In the end, slavery proved to be the most deeply divisive issue. Slavery was legal in Kentucky so long as it remained governed by the laws of Virginia, but anti-slavery activists like Presbyterian clergyman David Rice argued that it should not be retained in a new state. Pressing just as adamantly for maintaining slavery were powerful figures such as George Nicholas and John Breckinridge. The forces of slavery won the constitutional contest, with results that would leave Kentucky divided along lines of race, class, and religious belief.

    Imperial Conspiracies
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    In 1798, the Federalist-dominated Congress passed the Alien and Sedition Acts granting the President power to imprison or deport aliens suspected of subversive acts and to imprison Americans speaking out against the government, Congress, or President. Jeffersonian Republicans responded with the Kentucky Resolutions adopted by the Kentucky legislature in November 1798. Written by Jefferson himself, these resolutions declared that the Constitution had established nothing more than a compact among states and that states had the right to declare void, or nullify, any federal legislation that exceeded constitutional limits on central power.

  • Circular containing questions concerning the Burr Conspiracy

  • The report of the Select committee
  • General James Wilkinson, a veteran of Revolutionary and frontier battles who had settled in Kentucky, was one of the strong voices in opposition to the federal Constitution. In 1787, he had navigated a boatload of goods to New Orleans and secured from Spanish authorities a monopoly on all American trade on the Mississippi. Taking advantage of the charged atmosphere surrounding the Alien and Sedition Acts, Wilkinson sought a grant of land from the Spanish to establish a colony and secured a monopoly on emigration to the land. Wilkinson's political enemies fastened on these and other rumored schemes to charge that Wilkinson was involved in a "Spanish conspiracy" evidenced by traitorous involvement with a foreign power and attempts to separate Kentucky from the United States. Once Kentucky was successfully admitted to the Union in 1792, the appeal of Wilkinson's schemes dissipated.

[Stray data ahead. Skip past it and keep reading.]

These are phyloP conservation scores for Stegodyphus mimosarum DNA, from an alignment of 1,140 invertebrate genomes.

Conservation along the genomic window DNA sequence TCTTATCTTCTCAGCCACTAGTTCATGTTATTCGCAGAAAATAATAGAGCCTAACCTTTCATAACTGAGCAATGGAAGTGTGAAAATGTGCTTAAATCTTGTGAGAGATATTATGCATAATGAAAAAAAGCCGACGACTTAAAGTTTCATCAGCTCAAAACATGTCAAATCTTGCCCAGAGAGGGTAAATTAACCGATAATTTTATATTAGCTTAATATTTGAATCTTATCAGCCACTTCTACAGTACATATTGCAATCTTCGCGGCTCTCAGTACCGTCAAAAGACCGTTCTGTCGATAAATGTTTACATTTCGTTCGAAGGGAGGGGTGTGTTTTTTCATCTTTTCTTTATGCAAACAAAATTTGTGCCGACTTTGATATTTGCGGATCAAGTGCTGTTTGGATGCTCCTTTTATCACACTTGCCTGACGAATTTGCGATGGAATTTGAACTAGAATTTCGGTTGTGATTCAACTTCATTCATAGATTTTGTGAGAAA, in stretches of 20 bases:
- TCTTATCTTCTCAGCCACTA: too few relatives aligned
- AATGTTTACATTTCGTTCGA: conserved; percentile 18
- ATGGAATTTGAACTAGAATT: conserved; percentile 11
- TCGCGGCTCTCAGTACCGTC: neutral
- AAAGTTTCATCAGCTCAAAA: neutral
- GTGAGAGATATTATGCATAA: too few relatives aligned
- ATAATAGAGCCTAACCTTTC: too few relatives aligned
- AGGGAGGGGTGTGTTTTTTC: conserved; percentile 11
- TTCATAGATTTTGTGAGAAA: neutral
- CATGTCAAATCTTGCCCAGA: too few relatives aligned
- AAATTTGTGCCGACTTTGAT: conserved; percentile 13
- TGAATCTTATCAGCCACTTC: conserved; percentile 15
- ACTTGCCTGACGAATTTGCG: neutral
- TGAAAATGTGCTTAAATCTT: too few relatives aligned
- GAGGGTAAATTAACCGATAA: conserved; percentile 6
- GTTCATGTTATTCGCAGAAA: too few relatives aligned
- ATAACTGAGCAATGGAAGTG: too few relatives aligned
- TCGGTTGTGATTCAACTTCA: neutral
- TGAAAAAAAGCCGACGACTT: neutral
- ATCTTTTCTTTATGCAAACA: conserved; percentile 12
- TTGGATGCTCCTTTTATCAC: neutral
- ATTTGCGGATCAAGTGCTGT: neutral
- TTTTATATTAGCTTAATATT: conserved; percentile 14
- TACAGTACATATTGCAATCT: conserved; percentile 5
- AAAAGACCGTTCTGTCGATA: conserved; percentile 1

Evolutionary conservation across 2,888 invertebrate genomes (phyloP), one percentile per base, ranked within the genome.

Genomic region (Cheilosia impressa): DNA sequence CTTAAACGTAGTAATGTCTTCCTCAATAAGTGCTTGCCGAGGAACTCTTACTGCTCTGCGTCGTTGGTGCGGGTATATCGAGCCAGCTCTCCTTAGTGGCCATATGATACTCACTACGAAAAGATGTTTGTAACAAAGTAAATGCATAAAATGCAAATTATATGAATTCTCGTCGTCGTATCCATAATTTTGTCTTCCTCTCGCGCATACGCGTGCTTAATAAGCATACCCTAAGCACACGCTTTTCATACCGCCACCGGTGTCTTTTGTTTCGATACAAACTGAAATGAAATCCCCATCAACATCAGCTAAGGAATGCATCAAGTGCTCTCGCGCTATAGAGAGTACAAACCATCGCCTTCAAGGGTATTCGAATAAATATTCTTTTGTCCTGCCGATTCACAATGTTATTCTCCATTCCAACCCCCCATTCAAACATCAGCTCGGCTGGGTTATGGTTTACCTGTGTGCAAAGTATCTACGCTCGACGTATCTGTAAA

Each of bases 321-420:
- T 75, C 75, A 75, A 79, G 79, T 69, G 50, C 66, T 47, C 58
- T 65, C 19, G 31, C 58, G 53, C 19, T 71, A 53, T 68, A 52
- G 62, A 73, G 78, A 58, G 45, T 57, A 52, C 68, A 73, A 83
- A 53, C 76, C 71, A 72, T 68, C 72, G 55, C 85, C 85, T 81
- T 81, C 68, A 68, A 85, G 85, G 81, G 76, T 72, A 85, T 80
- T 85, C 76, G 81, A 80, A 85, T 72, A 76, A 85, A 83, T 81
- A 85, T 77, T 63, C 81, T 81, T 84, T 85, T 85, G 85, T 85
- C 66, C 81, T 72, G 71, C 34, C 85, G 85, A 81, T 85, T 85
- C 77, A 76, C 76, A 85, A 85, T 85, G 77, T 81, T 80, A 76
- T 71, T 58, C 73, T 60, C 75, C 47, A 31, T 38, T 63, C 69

Only a few years later, however, Wilkinson became involved in another international intrigue, the Burr conspiracy. In 1804, U.S. Vice President Aaron Burr privately offered the British minister in Washington his support in separating the western territories from the United States. The next year, after his term of office had ended, Burr traveled west to Kentucky and New Orleans, securing men and equipment for his plan and enlisting the aid of western leaders, among them James Wilkinson.

    Burr's hopes for a western empire collapsed when Wilkinson withdrew from the plot and released the text of an incriminating coded letter he had received from Burr. Burr was tried for treason but acquitted by Chief Justice John Marshall because the government could not produce two sworn witnesses to Burr's acts as required by the Constitution.

    Political Ambitions
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    Political careers in the trans-Appalachian West were shaped by a combination of influences including family lineage, land holdings, social and business alliances, and military reputation. Early in the period of settlement and statehood, power in Kentucky devolved upon a relatively small elite dominated by names such as Shelby, Adair, Breckinridge, Brown, and Henderson.

  • The history of Kentucky : including an account of the discovery, settlement, progressive improvement, political and military events, and present state of the country

  • To the citizens of Fayette County. To the poor and indigent citizens of Fayette (on back)
  • Into this group came an aspiring young attorney, Henry Clay, who was born in Virginia and in 1799 married Lucretia Hart, youngest daughter of Thomas Hart, a wealthy and influential Lexington businessman and landholder. Quickly gaining entry to Kentucky's most influential circles, Clay became widely known for his legal skills and was retained to defend Aaron Burr against charges of treason in Kentucky courts. In 1811, he was elected to Congress and chosen Speaker of the House on his first day of service. He subsequently served twenty years as one of the most powerful members of the U.S. Senate.